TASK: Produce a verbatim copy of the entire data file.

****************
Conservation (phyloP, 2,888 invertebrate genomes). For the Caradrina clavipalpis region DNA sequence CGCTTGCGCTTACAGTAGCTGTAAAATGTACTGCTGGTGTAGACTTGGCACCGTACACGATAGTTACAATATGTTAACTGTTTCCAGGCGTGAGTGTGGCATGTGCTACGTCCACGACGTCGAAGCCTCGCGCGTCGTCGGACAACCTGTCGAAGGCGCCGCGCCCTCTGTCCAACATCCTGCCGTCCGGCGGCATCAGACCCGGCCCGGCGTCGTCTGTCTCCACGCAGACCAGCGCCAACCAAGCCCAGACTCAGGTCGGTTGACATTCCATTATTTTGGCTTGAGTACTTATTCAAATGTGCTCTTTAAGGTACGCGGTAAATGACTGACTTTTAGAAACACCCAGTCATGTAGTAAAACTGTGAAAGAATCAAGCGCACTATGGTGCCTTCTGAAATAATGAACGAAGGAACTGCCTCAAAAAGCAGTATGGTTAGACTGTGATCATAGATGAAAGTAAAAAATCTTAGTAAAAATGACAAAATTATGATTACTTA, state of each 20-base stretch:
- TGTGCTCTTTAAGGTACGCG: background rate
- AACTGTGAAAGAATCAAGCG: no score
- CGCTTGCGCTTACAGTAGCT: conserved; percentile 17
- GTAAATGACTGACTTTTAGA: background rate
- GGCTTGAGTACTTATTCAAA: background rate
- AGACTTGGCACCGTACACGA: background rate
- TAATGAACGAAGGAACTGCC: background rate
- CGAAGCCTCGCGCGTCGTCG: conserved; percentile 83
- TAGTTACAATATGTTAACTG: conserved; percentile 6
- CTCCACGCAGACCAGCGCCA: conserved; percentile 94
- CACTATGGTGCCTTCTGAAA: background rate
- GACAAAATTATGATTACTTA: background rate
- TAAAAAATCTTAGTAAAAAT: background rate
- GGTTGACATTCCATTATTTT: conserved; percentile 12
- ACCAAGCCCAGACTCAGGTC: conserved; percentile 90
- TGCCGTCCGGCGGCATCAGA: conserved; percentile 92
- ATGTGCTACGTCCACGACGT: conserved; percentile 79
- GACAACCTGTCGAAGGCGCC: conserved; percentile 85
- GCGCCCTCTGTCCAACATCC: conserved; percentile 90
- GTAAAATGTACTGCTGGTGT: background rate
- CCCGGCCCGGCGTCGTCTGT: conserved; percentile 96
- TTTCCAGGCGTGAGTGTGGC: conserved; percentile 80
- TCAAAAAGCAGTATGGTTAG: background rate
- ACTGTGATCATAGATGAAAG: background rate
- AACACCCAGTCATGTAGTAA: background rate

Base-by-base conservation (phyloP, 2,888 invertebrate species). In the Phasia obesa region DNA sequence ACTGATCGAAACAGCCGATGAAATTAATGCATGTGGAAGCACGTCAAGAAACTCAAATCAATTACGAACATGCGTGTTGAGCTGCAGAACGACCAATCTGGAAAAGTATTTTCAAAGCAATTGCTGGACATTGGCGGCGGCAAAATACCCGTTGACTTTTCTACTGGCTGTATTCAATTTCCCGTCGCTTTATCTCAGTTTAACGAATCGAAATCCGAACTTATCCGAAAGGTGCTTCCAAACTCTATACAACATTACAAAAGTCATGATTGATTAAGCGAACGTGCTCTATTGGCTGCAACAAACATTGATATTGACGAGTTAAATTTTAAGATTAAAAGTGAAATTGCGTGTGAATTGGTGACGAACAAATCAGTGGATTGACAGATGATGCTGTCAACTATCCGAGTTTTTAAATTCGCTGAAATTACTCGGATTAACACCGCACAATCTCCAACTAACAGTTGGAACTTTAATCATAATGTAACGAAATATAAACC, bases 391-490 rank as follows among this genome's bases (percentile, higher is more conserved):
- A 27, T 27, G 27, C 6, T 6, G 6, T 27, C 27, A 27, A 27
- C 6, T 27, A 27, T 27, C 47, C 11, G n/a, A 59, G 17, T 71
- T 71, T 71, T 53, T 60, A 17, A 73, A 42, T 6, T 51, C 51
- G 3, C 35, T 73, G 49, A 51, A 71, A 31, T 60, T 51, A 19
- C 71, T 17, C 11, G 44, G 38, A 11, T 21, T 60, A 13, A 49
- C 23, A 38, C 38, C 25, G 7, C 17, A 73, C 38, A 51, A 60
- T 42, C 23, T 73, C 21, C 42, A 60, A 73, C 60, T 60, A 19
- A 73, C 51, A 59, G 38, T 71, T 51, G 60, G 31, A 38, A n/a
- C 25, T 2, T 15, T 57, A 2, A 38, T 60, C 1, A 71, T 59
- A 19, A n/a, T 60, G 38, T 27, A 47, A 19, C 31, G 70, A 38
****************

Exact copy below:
Conservation (phyloP, 2,888 invertebrate genomes). For the Caradrina clavipalpis region DNA sequence CGCTTGCGCTTACAGTAGCTGTAAAATGTACTGCTGGTGTAGACTTGGCACCGTACACGATAGTTACAATATGTTAACTGTTTCCAGGCGTGAGTGTGGCATGTGCTACGTCCACGACGTCGAAGCCTCGCGCGTCGTCGGACAACCTGTCGAAGGCGCCGCGCCCTCTGTCCAACATCCTGCCGTCCGGCGGCATCAGACCCGGCCCGGCGTCGTCTGTCTCCACGCAGACCAGCGCCAACCAAGCCCAGACTCAGGTCGGTTGACATTCCATTATTTTGGCTTGAGTACTTATTCAAATGTGCTCTTTAAGGTACGCGGTAAATGACTGACTTTTAGAAACACCCAGTCATGTAGTAAAACTGTGAAAGAATCAAGCGCACTATGGTGCCTTCTGAAATAATGAACGAAGGAACTGCCTCAAAAAGCAGTATGGTTAGACTGTGATCATAGATGAAAGTAAAAAATCTTAGTAAAAATGACAAAATTATGATTACTTA, state of each 20-base stretch:
- TGTGCTCTTTAAGGTACGCG: background rate
- AACTGTGAAAGAATCAAGCG: no score
- CGCTTGCGCTTACAGTAGCT: conserved; percentile 17
- GTAAATGACTGACTTTTAGA: background rate
- GGCTTGAGTACTTATTCAAA: background rate
- AGACTTGGCACCGTACACGA: background rate
- TAATGAACGAAGGAACTGCC: background rate
- CGAAGCCTCGCGCGTCGTCG: conserved; percentile 83
- TAGTTACAATATGTTAACTG: conserved; percentile 6
- CTCCACGCAGACCAGCGCCA: conserved; percentile 94
- CACTATGGTGCCTTCTGAAA: background rate
- GACAAAATTATGATTACTTA: background rate
- TAAAAAATCTTAGTAAAAAT: background rate
- GGTTGACATTCCATTATTTT: conserved; percentile 12
- ACCAAGCCCAGACTCAGGTC: conserved; percentile 90
- TGCCGTCCGGCGGCATCAGA: conserved; percentile 92
- ATGTGCTACGTCCACGACGT: conserved; percentile 79
- GACAACCTGTCGAAGGCGCC: conserved; percentile 85
- GCGCCCTCTGTCCAACATCC: conserved; percentile 90
- GTAAAATGTACTGCTGGTGT: background rate
- CCCGGCCCGGCGTCGTCTGT: conserved; percentile 96
- TTTCCAGGCGTGAGTGTGGC: conserved; percentile 80
- TCAAAAAGCAGTATGGTTAG: background rate
- ACTGTGATCATAGATGAAAG: background rate
- AACACCCAGTCATGTAGTAA: background rate

Base-by-base conservation (phyloP, 2,888 invertebrate species). In the Phasia obesa region DNA sequence ACTGATCGAAACAGCCGATGAAATTAATGCATGTGGAAGCACGTCAAGAAACTCAAATCAATTACGAACATGCGTGTTGAGCTGCAGAACGACCAATCTGGAAAAGTATTTTCAAAGCAATTGCTGGACATTGGCGGCGGCAAAATACCCGTTGACTTTTCTACTGGCTGTATTCAATTTCCCGTCGCTTTATCTCAGTTTAACGAATCGAAATCCGAACTTATCCGAAAGGTGCTTCCAAACTCTATACAACATTACAAAAGTCATGATTGATTAAGCGAACGTGCTCTATTGGCTGCAACAAACATTGATATTGACGAGTTAAATTTTAAGATTAAAAGTGAAATTGCGTGTGAATTGGTGACGAACAAATCAGTGGATTGACAGATGATGCTGTCAACTATCCGAGTTTTTAAATTCGCTGAAATTACTCGGATTAACACCGCACAATCTCCAACTAACAGTTGGAACTTTAATCATAATGTAACGAAATATAAACC, bases 391-490 rank as follows among this genome's bases (percentile, higher is more conserved):
- A 27, T 27, G 27, C 6, T 6, G 6, T 27, C 27, A 27, A 27
- C 6, T 27, A 27, T 27, C 47, C 11, G n/a, A 59, G 17, T 71
- T 71, T 71, T 53, T 60, A 17, A 73, A 42, T 6, T 51, C 51
- G 3, C 35, T 73, G 49, A 51, A 71, A 31, T 60, T 51, A 19
- C 71, T 17, C 11, G 44, G 38, A 11, T 21, T 60, A 13, A 49
- C 23, A 38, C 38, C 25, G 7, C 17, A 73, C 38, A 51, A 60
- T 42, C 23, T 73, C 21, C 42, A 60, A 73, C 60, T 60, A 19
- A 73, C 51, A 59, G 38, T 71, T 51, G 60, G 31, A 38, A n/a
- C 25, T 2, T 15, T 57, A 2, A 38, T 60, C 1, A 71, T 59
- A 19, A n/a, T 60, G 38, T 27, A 47, A 19, C 31, G 70, A 38